On January 9, 1908, playwright, poet, actor and theatrical producer and director Abraham Goldfaden died in New York. Although he began his creative career writing in Hebrew, it was his work in Yiddish that made Goldfaden legendary, earning him a reputation as the father of modern Yiddish theater.
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Goldfaden was born on July 24, 1840 in Starokonstantinov in what is today Ukraine. He attended a government-run rabbinical seminary in Zhytomyr but his middle-class parents, influenced by the Enlightenment, saw to it that he was also educated in secular studies. Goldfaden taught school for a decade, wrote and published poetry, first in Hebrew then in Yiddish, acted and practiced journalism.
But it wasn't until he came to Iasi, Romania, in 1876, that his career in Yiddish theater got its start. A businessman he approached for funding to publish a Yiddish newspaper suggested instead that he present a public recital of some of his songs. Goldfaden put together a musical revue at the Green Fruit Tree Garden of a local Jew named Shimon Mark. That evening is now considered the first professional Yiddish theater performance. (There is disagreement, however, with regard to the number of performers and the precise program.)
Goldfaden and his partners, Israel Grodner and Sokher Goldstein, performed in the garden throughout the summer of 1876. Then began an itinerant life, as they moved from Romanian town to town, putting on shows. All the while, Goldfaden was turning out plays, many of them musicals, in Yiddish. Between 1876 and 1878, he wrote 22 plays, some of them original, some translations of works from French and Romanian. The company grew, and artists often left it to go off on their own, as professional Yiddish theater became more and more popular.
The names of some of his characters have entered the Yiddish glossary: “Shmendrik” was the title character of a play about a hapless yeshiva student, and “Kuni-Leml,” which has a similar connotation, also emerged from Goldfaden’s pantheon of schnooks.
Goldfaden’s ambitions, however, went beyond merely amusing people, even though he understood that confronting them with serious themes could put him “pure and simply at war with the public.” He wanted his theater “to be a school for you” – the members of his audience. “In youth you didn't have time to learn and cultivate yourself... Laugh heartily if I amuse you with my jokes … Then, brothers, I'll give you a drama, a tragedy drawn from life, and you, too, shall cry – while my heart shall be glad."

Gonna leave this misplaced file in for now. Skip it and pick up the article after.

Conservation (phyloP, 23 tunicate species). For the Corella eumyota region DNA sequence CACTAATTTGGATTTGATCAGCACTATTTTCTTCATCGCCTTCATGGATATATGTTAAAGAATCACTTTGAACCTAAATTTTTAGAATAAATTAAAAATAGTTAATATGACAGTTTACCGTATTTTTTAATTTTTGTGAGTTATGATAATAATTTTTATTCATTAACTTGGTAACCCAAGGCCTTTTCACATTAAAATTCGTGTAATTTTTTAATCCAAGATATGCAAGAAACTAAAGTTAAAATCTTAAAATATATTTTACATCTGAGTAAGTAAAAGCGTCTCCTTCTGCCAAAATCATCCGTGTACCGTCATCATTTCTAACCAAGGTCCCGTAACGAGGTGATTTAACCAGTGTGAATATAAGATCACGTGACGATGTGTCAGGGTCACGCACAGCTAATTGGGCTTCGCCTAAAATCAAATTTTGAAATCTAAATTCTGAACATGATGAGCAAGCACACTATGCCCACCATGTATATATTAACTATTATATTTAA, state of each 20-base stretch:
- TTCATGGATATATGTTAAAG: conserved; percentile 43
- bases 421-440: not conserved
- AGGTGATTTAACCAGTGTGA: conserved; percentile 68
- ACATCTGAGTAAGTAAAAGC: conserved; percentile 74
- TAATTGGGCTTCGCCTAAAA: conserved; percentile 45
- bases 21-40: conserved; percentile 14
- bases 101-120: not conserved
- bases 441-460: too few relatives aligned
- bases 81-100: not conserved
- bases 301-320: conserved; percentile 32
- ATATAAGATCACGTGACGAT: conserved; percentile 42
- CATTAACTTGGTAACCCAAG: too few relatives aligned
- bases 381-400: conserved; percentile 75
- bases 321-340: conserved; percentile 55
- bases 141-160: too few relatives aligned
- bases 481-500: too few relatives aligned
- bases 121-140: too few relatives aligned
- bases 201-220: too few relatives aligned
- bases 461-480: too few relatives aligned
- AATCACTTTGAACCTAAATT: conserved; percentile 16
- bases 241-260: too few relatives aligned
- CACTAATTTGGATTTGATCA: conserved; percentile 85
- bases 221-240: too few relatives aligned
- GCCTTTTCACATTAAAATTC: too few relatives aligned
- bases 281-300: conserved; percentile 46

He began writing melodramas and tragedies based on biblical or Jewish historical themes that often had political implications: “Judith and Holofernes,” “Judas Maccabeus,” “Shulamit” and “Bar-Kokhba.” On the technical level, too, Goldfaden had serious intentions, and wanted to compete with non-Yiddish companies. Many non-Jews knew Yiddish at the time, and mainstream critics saw and wrote about his company’s work. He in turn, took into account contemporary Romanian theater, and insisted on high production values in such matters as set design. As his subjects became weightier, however – an operetta about the Bar-Kokhba revolt, for example, was written after a series of pogroms -- it began to run afoul of the authorities, and in 1883, two years after the assassination of Czar Nicholas II, Yiddish theater was banned in Russia, just as Goldfaden’s company was touring the empire.
During the 1880s and early ‘90s, Goldfaden continued moving, to New York, and then back to Lvov (Lemberg) and Bucharest. In Romania, the competition among Yiddish theater companies was fierce, and the economy and political situation were difficult for Jews, a large percentage of who emigrated. By 1904, sick and unable to make a living (the concept of royalties was not well established at the time), he moved back to New York, where he continued to write, both in Yiddish and Hebrew, but without much material success. He died in penury on this day in 1908, having written some 40 plays and hundreds of poems and songs.
In death, Goldfaden received the appreciation he didn’t always find in life. The New York Times, which referred to him as the “Yiddish Shakespeare” in an obituary, reported that 75,000 mourners participated in his funeral procession, which went from the People’s Theater, in Manhattan’s Bowery, to Washington Cemetery, in Brooklyn.